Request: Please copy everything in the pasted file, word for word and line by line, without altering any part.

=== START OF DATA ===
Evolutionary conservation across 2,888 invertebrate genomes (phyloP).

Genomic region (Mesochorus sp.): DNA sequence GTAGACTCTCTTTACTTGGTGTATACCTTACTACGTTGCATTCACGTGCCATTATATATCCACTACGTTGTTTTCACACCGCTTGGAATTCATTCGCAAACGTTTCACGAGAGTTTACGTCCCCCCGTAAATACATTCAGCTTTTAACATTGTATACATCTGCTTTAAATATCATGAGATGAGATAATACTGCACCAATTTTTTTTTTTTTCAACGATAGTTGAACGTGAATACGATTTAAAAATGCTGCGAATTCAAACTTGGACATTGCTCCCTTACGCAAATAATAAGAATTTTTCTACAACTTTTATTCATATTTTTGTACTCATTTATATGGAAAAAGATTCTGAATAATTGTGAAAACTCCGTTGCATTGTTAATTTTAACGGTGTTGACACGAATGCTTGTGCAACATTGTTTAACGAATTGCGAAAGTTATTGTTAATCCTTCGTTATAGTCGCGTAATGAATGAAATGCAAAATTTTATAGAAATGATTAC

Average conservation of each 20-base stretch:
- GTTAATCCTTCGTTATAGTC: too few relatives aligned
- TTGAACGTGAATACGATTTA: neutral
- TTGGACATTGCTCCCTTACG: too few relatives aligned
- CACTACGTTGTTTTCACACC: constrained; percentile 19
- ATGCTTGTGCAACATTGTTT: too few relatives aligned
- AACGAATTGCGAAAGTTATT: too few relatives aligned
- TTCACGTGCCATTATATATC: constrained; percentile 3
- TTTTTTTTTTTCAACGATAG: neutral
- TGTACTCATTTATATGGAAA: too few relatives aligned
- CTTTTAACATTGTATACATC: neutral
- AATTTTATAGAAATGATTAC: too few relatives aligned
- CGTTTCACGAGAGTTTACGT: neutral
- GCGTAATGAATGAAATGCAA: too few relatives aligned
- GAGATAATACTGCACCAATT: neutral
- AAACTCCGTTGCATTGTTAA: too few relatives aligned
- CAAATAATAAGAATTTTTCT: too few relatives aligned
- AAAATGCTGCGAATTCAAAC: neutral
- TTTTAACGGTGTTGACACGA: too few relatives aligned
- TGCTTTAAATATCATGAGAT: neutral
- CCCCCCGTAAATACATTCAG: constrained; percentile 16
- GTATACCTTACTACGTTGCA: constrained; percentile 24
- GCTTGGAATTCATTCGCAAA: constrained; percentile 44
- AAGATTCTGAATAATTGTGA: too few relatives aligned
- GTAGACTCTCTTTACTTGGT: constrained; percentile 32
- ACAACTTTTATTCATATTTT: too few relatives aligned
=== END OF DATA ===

Evolutionary conservation across 2,888 invertebrate genomes (phyloP).

Genomic region (Mesochorus sp.): DNA sequence GTAGACTCTCTTTACTTGGTGTATACCTTACTACGTTGCATTCACGTGCCATTATATATCCACTACGTTGTTTTCACACCGCTTGGAATTCATTCGCAAACGTTTCACGAGAGTTTACGTCCCCCCGTAAATACATTCAGCTTTTAACATTGTATACATCTGCTTTAAATATCATGAGATGAGATAATACTGCACCAATTTTTTTTTTTTTCAACGATAGTTGAACGTGAATACGATTTAAAAATGCTGCGAATTCAAACTTGGACATTGCTCCCTTACGCAAATAATAAGAATTTTTCTACAACTTTTATTCATATTTTTGTACTCATTTATATGGAAAAAGATTCTGAATAATTGTGAAAACTCCGTTGCATTGTTAATTTTAACGGTGTTGACACGAATGCTTGTGCAACATTGTTTAACGAATTGCGAAAGTTATTGTTAATCCTTCGTTATAGTCGCGTAATGAATGAAATGCAAAATTTTATAGAAATGATTAC

Average conservation of each 20-base stretch:
- GTTAATCCTTCGTTATAGTC: too few relatives aligned
- TTGAACGTGAATACGATTTA: neutral
- TTGGACATTGCTCCCTTACG: too few relatives aligned
- CACTACGTTGTTTTCACACC: constrained; percentile 19
- ATGCTTGTGCAACATTGTTT: too few relatives aligned
- AACGAATTGCGAAAGTTATT: too few relatives aligned
- TTCACGTGCCATTATATATC: constrained; percentile 3
- TTTTTTTTTTTCAACGATAG: neutral
- TGTACTCATTTATATGGAAA: too few relatives aligned
- CTTTTAACATTGTATACATC: neutral
- AATTTTATAGAAATGATTAC: too few relatives aligned
- CGTTTCACGAGAGTTTACGT: neutral
- GCGTAATGAATGAAATGCAA: too few relatives aligned
- GAGATAATACTGCACCAATT: neutral
- AAACTCCGTTGCATTGTTAA: too few relatives aligned
- CAAATAATAAGAATTTTTCT: too few relatives aligned
- AAAATGCTGCGAATTCAAAC: neutral
- TTTTAACGGTGTTGACACGA: too few relatives aligned
- TGCTTTAAATATCATGAGAT: neutral
- CCCCCCGTAAATACATTCAG: constrained; percentile 16
- GTATACCTTACTACGTTGCA: constrained; percentile 24
- GCTTGGAATTCATTCGCAAA: constrained; percentile 44
- AAGATTCTGAATAATTGTGA: too few relatives aligned
- GTAGACTCTCTTTACTTGGT: constrained; percentile 32
- ACAACTTTTATTCATATTTT: too few relatives aligned